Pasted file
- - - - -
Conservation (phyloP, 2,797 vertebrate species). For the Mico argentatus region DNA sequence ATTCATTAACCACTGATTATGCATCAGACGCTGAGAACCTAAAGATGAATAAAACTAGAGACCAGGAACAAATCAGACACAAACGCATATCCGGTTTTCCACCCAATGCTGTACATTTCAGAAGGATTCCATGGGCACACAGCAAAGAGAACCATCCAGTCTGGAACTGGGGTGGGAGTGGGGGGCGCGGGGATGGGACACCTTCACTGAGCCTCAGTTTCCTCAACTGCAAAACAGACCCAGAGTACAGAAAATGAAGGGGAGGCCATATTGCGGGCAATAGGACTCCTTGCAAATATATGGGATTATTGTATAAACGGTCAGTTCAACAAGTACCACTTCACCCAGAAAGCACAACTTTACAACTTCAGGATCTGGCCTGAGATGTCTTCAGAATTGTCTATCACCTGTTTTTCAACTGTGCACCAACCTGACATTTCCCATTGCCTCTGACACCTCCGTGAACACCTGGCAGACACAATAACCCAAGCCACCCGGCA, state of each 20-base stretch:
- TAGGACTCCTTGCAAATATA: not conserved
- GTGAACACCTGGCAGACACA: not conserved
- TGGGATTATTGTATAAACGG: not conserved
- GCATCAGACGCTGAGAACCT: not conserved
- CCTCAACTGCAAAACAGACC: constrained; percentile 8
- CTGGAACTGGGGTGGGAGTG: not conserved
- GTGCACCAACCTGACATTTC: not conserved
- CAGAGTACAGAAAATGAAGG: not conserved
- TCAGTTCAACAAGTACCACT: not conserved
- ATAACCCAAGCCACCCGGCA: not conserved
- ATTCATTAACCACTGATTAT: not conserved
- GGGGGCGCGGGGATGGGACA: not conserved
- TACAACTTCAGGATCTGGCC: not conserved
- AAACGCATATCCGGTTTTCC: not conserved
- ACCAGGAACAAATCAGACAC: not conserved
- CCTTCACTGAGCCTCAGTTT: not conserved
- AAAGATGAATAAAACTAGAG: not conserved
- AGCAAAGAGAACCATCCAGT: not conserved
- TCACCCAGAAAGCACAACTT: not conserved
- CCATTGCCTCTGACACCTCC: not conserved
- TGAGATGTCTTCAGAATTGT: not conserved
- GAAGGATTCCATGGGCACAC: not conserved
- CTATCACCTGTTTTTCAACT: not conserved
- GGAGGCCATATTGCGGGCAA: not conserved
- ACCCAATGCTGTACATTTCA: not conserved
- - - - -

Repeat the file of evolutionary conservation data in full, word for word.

Conservation (phyloP, 2,797 vertebrate species). For the Mico argentatus region DNA sequence ATTCATTAACCACTGATTATGCATCAGACGCTGAGAACCTAAAGATGAATAAAACTAGAGACCAGGAACAAATCAGACACAAACGCATATCCGGTTTTCCACCCAATGCTGTACATTTCAGAAGGATTCCATGGGCACACAGCAAAGAGAACCATCCAGTCTGGAACTGGGGTGGGAGTGGGGGGCGCGGGGATGGGACACCTTCACTGAGCCTCAGTTTCCTCAACTGCAAAACAGACCCAGAGTACAGAAAATGAAGGGGAGGCCATATTGCGGGCAATAGGACTCCTTGCAAATATATGGGATTATTGTATAAACGGTCAGTTCAACAAGTACCACTTCACCCAGAAAGCACAACTTTACAACTTCAGGATCTGGCCTGAGATGTCTTCAGAATTGTCTATCACCTGTTTTTCAACTGTGCACCAACCTGACATTTCCCATTGCCTCTGACACCTCCGTGAACACCTGGCAGACACAATAACCCAAGCCACCCGGCA, state of each 20-base stretch:
- TAGGACTCCTTGCAAATATA: not conserved
- GTGAACACCTGGCAGACACA: not conserved
- TGGGATTATTGTATAAACGG: not conserved
- GCATCAGACGCTGAGAACCT: not conserved
- CCTCAACTGCAAAACAGACC: constrained; percentile 8
- CTGGAACTGGGGTGGGAGTG: not conserved
- GTGCACCAACCTGACATTTC: not conserved
- CAGAGTACAGAAAATGAAGG: not conserved
- TCAGTTCAACAAGTACCACT: not conserved
- ATAACCCAAGCCACCCGGCA: not conserved
- ATTCATTAACCACTGATTAT: not conserved
- GGGGGCGCGGGGATGGGACA: not conserved
- TACAACTTCAGGATCTGGCC: not conserved
- AAACGCATATCCGGTTTTCC: not conserved
- ACCAGGAACAAATCAGACAC: not conserved
- CCTTCACTGAGCCTCAGTTT: not conserved
- AAAGATGAATAAAACTAGAG: not conserved
- AGCAAAGAGAACCATCCAGT: not conserved
- TCACCCAGAAAGCACAACTT: not conserved
- CCATTGCCTCTGACACCTCC: not conserved
- TGAGATGTCTTCAGAATTGT: not conserved
- GAAGGATTCCATGGGCACAC: not conserved
- CTATCACCTGTTTTTCAACT: not conserved
- GGAGGCCATATTGCGGGCAA: not conserved
- ACCCAATGCTGTACATTTCA: not conserved